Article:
## Torque as a Mathematical Object

Elsewhere we considered a water tank in the form of a right triangular prism with a right triangle as a base [Mark Levi, p. 10] mounted on a vertical spindle at one of the acute angles of the base triangle. The prism could freely rotate around the spindle. The fact that it did not was found to be equivalent to vanishing of the net torque (due to the pressure of water in the tank) which, in turn, was equivalent to the Pythagorean theorem.

Here we shall place the zero-torque condition into a mathematical framework which would be actually equivalent to the one used in other "Calculus proofs", like #40 and #90.

We start with a geometrical statement that the area of a right triangle that rotates around one of its vertices is independent of the angle of rotation. If $S(\theta)$ is the area of the triangle at angle $theta$ from its original position then we expect

$S'(\theta) = 0.$

With the help of Calculus shall demonstrate that

$S'(\theta) = a\cdot\frac{a}{2}+b\cdot\frac{b}{2}-c\cdot\frac{c}{2}$

thus making $S'(\theta)$ equivalent to the Pythagorean theorem.

Let the triangle be rotated through a small angle $\Delta\theta$. The side $a$ sweeps a sector of area $\frac{1}{2}a^{2}\Delta\theta$, with a similar expression for $c$: $\frac{1}{2}c^{2}\Delta\theta$.

The leg $b$ executes two motions simultaneously: sliding in its own direction and rotation around its leading end. The sliding contributes nothing to the change in area or to the rate of this change. The rotation is clearly by the same angle $\theta$, making the contribution $\frac{1}{2}b^{2}\Delta\theta$ to the rate. (This same argument is employed in deriving the area formula of an annulus.)

The total area $\Delta S$ swept by all three sides is

$\Delta S = \frac{1}{2}(a^{2}+b^{2}-c^{2})\Delta\theta,$

where the different signs are explained by the fact that legs $a$ and $b$ "consume" the area, pull it under the triangle, or adds it to the triangle's previous position, while the area is "lost" from under the hypotenuse $c$, i.e., it is subtracted from the triangle's previous position. Dividing by $\Delta\theta$ and letting $\Delta\theta\rightarrow 0$, we obtain

$S'(\theta) = \frac{1}{2}(a^{2}+b^{2}-c^{2}).$

We use the same argument elsewhere. The essential point is that if a motion can be split into two independent components, their contributions could be considered independently. During a linear motion the longitudinal contribution to sweeping the area is $0$, making all of the area acquisition (or loss) due to the frontal motion.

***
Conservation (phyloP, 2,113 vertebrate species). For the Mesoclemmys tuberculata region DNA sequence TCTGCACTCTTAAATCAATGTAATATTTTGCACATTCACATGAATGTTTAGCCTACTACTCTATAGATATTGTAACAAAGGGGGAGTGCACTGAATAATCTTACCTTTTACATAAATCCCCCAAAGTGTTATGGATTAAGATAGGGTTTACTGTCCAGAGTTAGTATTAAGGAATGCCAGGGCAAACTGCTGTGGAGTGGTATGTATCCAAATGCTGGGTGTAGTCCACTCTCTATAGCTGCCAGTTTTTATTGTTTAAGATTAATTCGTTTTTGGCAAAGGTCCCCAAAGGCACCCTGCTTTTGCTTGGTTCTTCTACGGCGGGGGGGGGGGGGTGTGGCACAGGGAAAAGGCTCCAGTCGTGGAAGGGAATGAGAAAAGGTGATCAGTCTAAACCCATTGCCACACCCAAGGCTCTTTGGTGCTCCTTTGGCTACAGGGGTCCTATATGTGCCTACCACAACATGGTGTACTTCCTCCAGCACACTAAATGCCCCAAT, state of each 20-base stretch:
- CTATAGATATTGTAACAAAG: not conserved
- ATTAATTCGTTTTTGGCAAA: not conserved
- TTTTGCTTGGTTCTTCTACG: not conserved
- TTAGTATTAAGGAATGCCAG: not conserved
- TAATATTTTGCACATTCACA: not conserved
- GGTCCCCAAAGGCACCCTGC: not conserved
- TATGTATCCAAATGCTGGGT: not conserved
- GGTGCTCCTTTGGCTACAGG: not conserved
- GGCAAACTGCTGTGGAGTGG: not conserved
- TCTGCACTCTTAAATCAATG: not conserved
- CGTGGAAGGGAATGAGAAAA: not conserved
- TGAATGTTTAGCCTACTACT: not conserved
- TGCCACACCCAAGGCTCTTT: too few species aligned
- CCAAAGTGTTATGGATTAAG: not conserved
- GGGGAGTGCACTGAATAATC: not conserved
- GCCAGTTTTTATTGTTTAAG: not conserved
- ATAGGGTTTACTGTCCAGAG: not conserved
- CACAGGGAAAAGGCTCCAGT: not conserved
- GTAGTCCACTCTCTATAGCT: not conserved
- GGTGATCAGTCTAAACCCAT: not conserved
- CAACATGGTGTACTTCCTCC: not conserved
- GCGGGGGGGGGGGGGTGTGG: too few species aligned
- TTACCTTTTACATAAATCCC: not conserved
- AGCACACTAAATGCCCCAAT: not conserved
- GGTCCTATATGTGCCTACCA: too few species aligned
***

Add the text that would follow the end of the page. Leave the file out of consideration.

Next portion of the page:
Stuart Anderson takes this idea a step further by composing the motion of linear pieces, each being a frontal movement of a side of a triangle:

First, consider a triangle moving smoothly around in the plane. The "leading edge" sweeps area under the triangle, while area comes back out from under it at the trailing edge. Clearly, the area coming out and going in are equal, since the area of the triangle is constant. That's the first idea.

Now consider a line segment, translating (i.e. moving but not rotating) around a closed path, so that it returns exactly to its original position. Then if we consider a signed flow of area past the segment, the net flow for the closed path will be zero. (Easy to prove, if necessary, but fairly intuitive.) That's the second idea.

Next, let $ABC$ be a right triangle with sides $a$, $b$, and hypotenuse $c$. Translate it a distance $a$ perpendicular to side $a$, then a distance $b$ perpendicular to side $b$, and then a distance $c$ perpendicular to side $c$, so that the triangle returns to its original position. In the first motion, an area $a^2$ sweeps into side $a$ and out of side $c$; in the second motion, an area $b^{2}$ sweeps into $b$ and out of side $c$, and in the third motion, an area $c^{2}$ sweeps into side $c$ and out of sides $a$ and $b$ together. This is according to the first idea. But by the second idea, the area swept in and out of side $c$ are equal. Therefore $a^2 + b^2 = c^2$.

(Stuart's ideas are very close to those of Ernst Mach.)

## Reference

1. M. Levi, The Mathematical Mechanic, Princeton University Press, 2009